BROWNSTEIN: Well, the dynamic is similar to 2016 but not identical. Ron DeSantis is in a stronger position as a Trump alternative, I think, than any single individual alternative was in 2016, whether it was Jeb Bush or Ted Cruz or Marco Rubio or John Kasich.

I think DeSantis has the capacity to consolidate more of the Republicans hesitant about Trump than any of those did. But he is not kind of an infinite capacity. And there is, in fact, a kind of overlap of the dynamic -- repeat of the dynamic of 2016 in this sense.

In 2016, Donald Trump won about half of the Republicans without a college degree. He only won about a third of the Republicans with a degree, but the rest of those white-collar Republicans never consolidated around a single alternative to him. That's the risk, I think, for Republicans.

Again, many of these candidates getting into the race, Nikki Haley, Chris Christie, Tim Scott, even probably DeSantis, ultimately they appeal more to the white-collar side of the party than to the blue- collar side of the party, that is Trump's strength. And so, there is the risk that there's too little competition for Trump in effect in his pool and too much competition for the pool of voters who are the most skeptical of him.

HARRAK: Now, Ron, we just closed off a roller coaster of a week. Of course, I'm talking about that battle over the debt ceiling, which is now in the rear view mirror. What has it revealed to you about American politics and especially President Biden's position?

BROWNSTEIN: Yeah. Well, first, I mean, it is extraordinary that we went as far as we did toward the brink of a domestic and global financial catastrophe, perhaps over such a modest set of policy goals. I mean, the ends and the means were so out of whack here that it really gives you the feeling that the main reason for this fight among Republicans was to show their voters that they were having this fight.

The resolution of this shows you Biden's approach to the presidency, I think, very concisely in miniature. You know, he has, at times, raised very sharp objections to Republicans, to MAGA Republicans, but, by and large, his instinct is to make the system work rather than trying to call out Republicans as a threat to it.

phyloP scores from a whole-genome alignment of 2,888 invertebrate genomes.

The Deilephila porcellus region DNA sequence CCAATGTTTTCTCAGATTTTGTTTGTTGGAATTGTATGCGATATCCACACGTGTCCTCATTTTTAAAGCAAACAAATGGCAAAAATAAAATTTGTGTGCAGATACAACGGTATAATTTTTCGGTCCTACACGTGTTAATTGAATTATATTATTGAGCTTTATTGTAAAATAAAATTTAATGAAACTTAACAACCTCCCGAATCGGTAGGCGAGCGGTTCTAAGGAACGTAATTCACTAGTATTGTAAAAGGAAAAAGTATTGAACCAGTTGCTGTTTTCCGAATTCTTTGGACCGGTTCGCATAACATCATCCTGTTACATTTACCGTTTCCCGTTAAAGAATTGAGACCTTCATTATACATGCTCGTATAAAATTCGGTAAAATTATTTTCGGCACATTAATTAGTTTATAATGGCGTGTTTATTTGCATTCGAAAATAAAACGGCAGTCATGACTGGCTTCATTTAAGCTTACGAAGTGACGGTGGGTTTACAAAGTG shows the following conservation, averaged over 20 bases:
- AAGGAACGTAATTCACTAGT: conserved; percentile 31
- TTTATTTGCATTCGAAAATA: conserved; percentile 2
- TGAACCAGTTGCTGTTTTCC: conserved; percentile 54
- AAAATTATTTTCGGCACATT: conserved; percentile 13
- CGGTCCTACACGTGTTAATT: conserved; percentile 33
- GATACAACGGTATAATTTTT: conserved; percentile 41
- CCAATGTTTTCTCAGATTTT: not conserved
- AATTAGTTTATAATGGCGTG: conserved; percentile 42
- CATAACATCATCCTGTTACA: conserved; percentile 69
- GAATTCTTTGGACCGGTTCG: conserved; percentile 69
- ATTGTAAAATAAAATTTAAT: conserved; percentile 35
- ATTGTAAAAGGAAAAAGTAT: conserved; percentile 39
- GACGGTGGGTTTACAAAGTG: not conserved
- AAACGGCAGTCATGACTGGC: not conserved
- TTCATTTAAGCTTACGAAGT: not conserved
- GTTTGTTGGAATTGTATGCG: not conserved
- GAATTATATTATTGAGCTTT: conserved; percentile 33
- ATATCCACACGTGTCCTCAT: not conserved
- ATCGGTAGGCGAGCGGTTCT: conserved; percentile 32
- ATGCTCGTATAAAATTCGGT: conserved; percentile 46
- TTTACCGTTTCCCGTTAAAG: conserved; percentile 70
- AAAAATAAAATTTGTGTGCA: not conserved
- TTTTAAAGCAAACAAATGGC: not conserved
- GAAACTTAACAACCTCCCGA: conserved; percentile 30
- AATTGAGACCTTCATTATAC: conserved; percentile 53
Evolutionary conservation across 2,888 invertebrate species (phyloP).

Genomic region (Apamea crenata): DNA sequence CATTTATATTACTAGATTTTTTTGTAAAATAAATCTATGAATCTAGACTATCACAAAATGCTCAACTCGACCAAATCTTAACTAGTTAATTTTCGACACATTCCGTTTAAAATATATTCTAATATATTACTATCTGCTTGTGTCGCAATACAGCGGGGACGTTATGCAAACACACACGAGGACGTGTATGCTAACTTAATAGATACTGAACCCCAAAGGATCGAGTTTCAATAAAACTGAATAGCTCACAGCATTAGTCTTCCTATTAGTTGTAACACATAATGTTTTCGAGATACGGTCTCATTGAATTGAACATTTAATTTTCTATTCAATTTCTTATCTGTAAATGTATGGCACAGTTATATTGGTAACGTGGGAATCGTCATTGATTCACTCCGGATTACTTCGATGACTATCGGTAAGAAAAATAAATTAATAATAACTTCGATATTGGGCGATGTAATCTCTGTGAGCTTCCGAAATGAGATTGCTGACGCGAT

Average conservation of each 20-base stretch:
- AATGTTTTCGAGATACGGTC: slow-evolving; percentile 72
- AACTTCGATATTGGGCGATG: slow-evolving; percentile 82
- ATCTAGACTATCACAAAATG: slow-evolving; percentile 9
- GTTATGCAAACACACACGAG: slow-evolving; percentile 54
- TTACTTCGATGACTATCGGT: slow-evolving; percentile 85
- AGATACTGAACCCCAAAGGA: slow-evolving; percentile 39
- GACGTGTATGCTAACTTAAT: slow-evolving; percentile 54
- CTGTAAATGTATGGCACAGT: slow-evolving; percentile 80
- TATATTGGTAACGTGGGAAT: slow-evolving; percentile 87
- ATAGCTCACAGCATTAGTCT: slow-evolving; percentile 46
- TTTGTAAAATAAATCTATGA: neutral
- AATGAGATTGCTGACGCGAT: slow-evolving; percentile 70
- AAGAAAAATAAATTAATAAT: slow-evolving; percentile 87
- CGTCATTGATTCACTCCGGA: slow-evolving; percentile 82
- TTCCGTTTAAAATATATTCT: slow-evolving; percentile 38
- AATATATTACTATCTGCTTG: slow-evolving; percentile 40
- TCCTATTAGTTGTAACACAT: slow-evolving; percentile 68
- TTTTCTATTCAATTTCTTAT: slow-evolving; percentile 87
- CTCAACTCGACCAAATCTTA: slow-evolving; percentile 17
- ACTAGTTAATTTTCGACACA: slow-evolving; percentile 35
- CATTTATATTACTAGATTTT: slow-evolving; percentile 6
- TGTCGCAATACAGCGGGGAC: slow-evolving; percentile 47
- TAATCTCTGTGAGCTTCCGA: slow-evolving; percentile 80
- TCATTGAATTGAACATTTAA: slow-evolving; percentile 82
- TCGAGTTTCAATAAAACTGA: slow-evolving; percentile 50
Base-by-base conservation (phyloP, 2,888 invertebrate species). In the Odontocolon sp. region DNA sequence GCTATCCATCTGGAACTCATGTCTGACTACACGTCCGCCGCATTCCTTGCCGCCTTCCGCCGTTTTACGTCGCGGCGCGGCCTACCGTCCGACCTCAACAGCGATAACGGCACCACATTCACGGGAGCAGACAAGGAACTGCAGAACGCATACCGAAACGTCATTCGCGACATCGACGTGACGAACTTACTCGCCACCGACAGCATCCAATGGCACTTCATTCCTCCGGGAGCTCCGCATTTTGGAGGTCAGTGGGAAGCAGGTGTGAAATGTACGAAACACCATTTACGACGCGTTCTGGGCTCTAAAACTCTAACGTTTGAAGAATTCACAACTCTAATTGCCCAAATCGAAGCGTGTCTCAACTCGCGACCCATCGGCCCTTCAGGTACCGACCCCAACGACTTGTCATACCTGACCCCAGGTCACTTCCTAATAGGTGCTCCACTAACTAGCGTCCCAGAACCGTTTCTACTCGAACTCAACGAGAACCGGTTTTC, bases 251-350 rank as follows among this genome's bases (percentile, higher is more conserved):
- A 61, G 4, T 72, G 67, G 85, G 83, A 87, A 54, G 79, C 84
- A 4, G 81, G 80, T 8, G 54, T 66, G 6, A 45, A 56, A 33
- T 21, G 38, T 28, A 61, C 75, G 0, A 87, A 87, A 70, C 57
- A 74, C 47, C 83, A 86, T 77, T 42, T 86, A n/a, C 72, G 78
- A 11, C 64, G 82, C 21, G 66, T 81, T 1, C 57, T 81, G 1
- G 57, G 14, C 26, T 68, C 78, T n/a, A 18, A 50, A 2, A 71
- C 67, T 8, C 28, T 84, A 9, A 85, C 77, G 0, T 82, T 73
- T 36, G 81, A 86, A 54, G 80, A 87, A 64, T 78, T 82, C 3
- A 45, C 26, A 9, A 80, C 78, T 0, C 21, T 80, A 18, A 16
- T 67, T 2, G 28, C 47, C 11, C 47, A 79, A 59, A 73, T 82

And here in the end, he abandoned his position, which had really been the position of Obama as well after 2011 of not negotiating over the debt ceiling, not seeming to want to reward hostage-taking to in fact negotiate a surprisingly good deal from the point of view of Democrats. Republicans didn't get a heck of a lot of what they wanted, but they got something of what they wanted. And in that sense, he did reward hostage-taking.

And so, this is -- you know, this is kind of the tightrope of the Biden presidency, trying to call out the breaking of norms, the threat to small-D democracy represented by the Trump faction within the GOP, but also trying to show that he can work with at least some of the Republicans and make the system work. He has certainly been able to reach more bipartisan deals than many people, myself included, expected, but he is presiding over an era in which you are seeing these kind of mounting threats to democracy and you have, on the Democratic side, those who wish he would be more aggressive at calling it out and less focused on trying to grease the system and keep it functioning.

HARRAK: Ron Brownstein, thank you so much.

BROWNSTEIN: Thanks for having me.

HARRAK: And CNN will host a town hall Wednesday with former U.S. Vice President Mike Pence live from Grant View University in Des Moines, Iowa. He'll take questions from CNN anchor and chief political correspondent, Dana Bash, as he prepares for his own expected presidential bid. Tune in Wednesday, June 7th at 8.00 p.m. in Des Moines. That's 9 a.m. Thursday in Hong Kong right here on CNN.

Now, police say they found no survivors from a small plane that crashed in southwest Virginia on Sunday. The search is on hold for now, but the NTSB will begin investigating the site later today.


The plane ventured near the U.S. Capitol before going down, causing enough concern that fighter jets were sent to intercept it.


And that very sound was a sonic boom heard throughout the region caused by the F-16's scrambling overhead. Defense officials say they were unable to make contact with the plane's pilot before it crashed. We've now learned it's registered to a company in Florida, and there are reports that the company's owners lost family members in the crash.

CNN's Natasha Bertrand has more.


NATASHA BERTRAND, CNN U.S. NATIONAL SECURITY REPORTER: A loud sonic boom that was heard across Washington, D.C. and Virginia on Sunday was caused by U.S. F-16 fighter jets that were scrambling to intercept an aircraft that traveled over Washington, D.C. and was unresponsive, according to a statement from the North American Aerospace Defense Command.

The fighter jets were called in in coordination with the FAA to try to intercept this aircraft where the pilot was not making contact with the F-16 fighter jets. Ultimately, the plane did crash in southwestern Virginia.

However, the Defense Department says that the F-16s did not actually shoot down that aircraft. Now, according to NORAD, which released the statement on Sunday, that aircraft did fly over Washington, D.C., essentially violating the airspace. And because the pilot was unresponsive, the FAA worked with the Pentagon in order to try to intercept this aircraft before it could potentially crash and cause any damage to civilians on the ground.

The civilian aircraft, according to NORAD, was intercepted at approximately 3.20 p.m. Eastern Time. And according to the Pentagon the plane crashed near the George Washington National Forest in Virginia. There were four people on board this small aircraft. However, we do not yet know the conditions of those people at this time.

Natasha Bertran, CNN, Washington.